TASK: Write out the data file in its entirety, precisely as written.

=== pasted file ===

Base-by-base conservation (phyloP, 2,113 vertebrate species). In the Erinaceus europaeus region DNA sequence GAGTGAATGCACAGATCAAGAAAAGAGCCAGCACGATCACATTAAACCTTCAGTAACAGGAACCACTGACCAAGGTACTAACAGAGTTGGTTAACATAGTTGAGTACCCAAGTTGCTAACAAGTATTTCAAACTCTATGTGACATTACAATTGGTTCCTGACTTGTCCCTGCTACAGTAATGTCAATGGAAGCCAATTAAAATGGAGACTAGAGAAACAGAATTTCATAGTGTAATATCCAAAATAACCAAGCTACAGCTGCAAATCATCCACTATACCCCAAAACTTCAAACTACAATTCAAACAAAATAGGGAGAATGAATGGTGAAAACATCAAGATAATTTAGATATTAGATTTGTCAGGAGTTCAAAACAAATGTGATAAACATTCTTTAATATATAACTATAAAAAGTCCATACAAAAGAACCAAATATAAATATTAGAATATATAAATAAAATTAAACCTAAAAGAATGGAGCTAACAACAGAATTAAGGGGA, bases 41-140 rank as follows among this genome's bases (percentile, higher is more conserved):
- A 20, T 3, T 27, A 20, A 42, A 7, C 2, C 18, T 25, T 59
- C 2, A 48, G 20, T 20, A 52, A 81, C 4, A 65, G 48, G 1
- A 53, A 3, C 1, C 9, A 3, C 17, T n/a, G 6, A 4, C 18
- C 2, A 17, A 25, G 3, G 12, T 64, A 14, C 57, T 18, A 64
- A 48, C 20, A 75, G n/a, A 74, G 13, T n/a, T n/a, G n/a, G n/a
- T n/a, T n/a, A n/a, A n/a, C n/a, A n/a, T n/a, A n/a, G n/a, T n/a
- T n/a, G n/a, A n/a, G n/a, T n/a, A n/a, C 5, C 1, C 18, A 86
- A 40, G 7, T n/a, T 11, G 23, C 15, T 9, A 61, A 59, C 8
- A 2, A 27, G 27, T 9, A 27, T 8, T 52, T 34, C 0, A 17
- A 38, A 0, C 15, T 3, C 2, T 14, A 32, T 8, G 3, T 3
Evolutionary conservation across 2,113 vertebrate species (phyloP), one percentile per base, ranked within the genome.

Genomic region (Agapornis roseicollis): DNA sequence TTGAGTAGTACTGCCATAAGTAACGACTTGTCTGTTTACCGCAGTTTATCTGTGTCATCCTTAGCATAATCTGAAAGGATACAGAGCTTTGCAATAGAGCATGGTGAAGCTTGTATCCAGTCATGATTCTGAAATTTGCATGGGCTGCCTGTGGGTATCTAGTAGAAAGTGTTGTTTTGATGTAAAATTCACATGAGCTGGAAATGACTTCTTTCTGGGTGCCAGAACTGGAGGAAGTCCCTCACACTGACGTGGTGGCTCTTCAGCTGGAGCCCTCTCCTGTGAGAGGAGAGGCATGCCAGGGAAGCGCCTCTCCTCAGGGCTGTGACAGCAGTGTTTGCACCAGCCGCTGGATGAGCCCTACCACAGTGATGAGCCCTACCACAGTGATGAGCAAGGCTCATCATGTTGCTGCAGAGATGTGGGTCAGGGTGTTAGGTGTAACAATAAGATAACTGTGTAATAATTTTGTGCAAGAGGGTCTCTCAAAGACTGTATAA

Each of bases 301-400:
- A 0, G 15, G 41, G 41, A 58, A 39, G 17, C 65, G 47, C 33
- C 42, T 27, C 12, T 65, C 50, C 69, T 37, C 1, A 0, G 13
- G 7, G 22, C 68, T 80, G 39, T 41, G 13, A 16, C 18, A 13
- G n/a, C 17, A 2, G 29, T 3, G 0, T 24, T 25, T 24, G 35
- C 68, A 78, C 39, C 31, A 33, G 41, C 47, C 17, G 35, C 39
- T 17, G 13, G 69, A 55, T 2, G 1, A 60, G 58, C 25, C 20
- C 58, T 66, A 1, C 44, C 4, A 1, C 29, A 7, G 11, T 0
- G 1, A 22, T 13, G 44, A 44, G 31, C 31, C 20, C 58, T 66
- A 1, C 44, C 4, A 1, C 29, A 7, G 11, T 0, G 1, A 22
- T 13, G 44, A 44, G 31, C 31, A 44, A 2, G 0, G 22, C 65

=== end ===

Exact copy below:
Base-by-base conservation (phyloP, 2,113 vertebrate species). In the Erinaceus europaeus region DNA sequence GAGTGAATGCACAGATCAAGAAAAGAGCCAGCACGATCACATTAAACCTTCAGTAACAGGAACCACTGACCAAGGTACTAACAGAGTTGGTTAACATAGTTGAGTACCCAAGTTGCTAACAAGTATTTCAAACTCTATGTGACATTACAATTGGTTCCTGACTTGTCCCTGCTACAGTAATGTCAATGGAAGCCAATTAAAATGGAGACTAGAGAAACAGAATTTCATAGTGTAATATCCAAAATAACCAAGCTACAGCTGCAAATCATCCACTATACCCCAAAACTTCAAACTACAATTCAAACAAAATAGGGAGAATGAATGGTGAAAACATCAAGATAATTTAGATATTAGATTTGTCAGGAGTTCAAAACAAATGTGATAAACATTCTTTAATATATAACTATAAAAAGTCCATACAAAAGAACCAAATATAAATATTAGAATATATAAATAAAATTAAACCTAAAAGAATGGAGCTAACAACAGAATTAAGGGGA, bases 41-140 rank as follows among this genome's bases (percentile, higher is more conserved):
- A 20, T 3, T 27, A 20, A 42, A 7, C 2, C 18, T 25, T 59
- C 2, A 48, G 20, T 20, A 52, A 81, C 4, A 65, G 48, G 1
- A 53, A 3, C 1, C 9, A 3, C 17, T n/a, G 6, A 4, C 18
- C 2, A 17, A 25, G 3, G 12, T 64, A 14, C 57, T 18, A 64
- A 48, C 20, A 75, G n/a, A 74, G 13, T n/a, T n/a, G n/a, G n/a
- T n/a, T n/a, A n/a, A n/a, C n/a, A n/a, T n/a, A n/a, G n/a, T n/a
- T n/a, G n/a, A n/a, G n/a, T n/a, A n/a, C 5, C 1, C 18, A 86
- A 40, G 7, T n/a, T 11, G 23, C 15, T 9, A 61, A 59, C 8
- A 2, A 27, G 27, T 9, A 27, T 8, T 52, T 34, C 0, A 17
- A 38, A 0, C 15, T 3, C 2, T 14, A 32, T 8, G 3, T 3
Evolutionary conservation across 2,113 vertebrate species (phyloP), one percentile per base, ranked within the genome.

Genomic region (Agapornis roseicollis): DNA sequence TTGAGTAGTACTGCCATAAGTAACGACTTGTCTGTTTACCGCAGTTTATCTGTGTCATCCTTAGCATAATCTGAAAGGATACAGAGCTTTGCAATAGAGCATGGTGAAGCTTGTATCCAGTCATGATTCTGAAATTTGCATGGGCTGCCTGTGGGTATCTAGTAGAAAGTGTTGTTTTGATGTAAAATTCACATGAGCTGGAAATGACTTCTTTCTGGGTGCCAGAACTGGAGGAAGTCCCTCACACTGACGTGGTGGCTCTTCAGCTGGAGCCCTCTCCTGTGAGAGGAGAGGCATGCCAGGGAAGCGCCTCTCCTCAGGGCTGTGACAGCAGTGTTTGCACCAGCCGCTGGATGAGCCCTACCACAGTGATGAGCCCTACCACAGTGATGAGCAAGGCTCATCATGTTGCTGCAGAGATGTGGGTCAGGGTGTTAGGTGTAACAATAAGATAACTGTGTAATAATTTTGTGCAAGAGGGTCTCTCAAAGACTGTATAA

Each of bases 301-400:
- A 0, G 15, G 41, G 41, A 58, A 39, G 17, C 65, G 47, C 33
- C 42, T 27, C 12, T 65, C 50, C 69, T 37, C 1, A 0, G 13
- G 7, G 22, C 68, T 80, G 39, T 41, G 13, A 16, C 18, A 13
- G n/a, C 17, A 2, G 29, T 3, G 0, T 24, T 25, T 24, G 35
- C 68, A 78, C 39, C 31, A 33, G 41, C 47, C 17, G 35, C 39
- T 17, G 13, G 69, A 55, T 2, G 1, A 60, G 58, C 25, C 20
- C 58, T 66, A 1, C 44, C 4, A 1, C 29, A 7, G 11, T 0
- G 1, A 22, T 13, G 44, A 44, G 31, C 31, C 20, C 58, T 66
- A 1, C 44, C 4, A 1, C 29, A 7, G 11, T 0, G 1, A 22
- T 13, G 44, A 44, G 31, C 31, A 44, A 2, G 0, G 22, C 65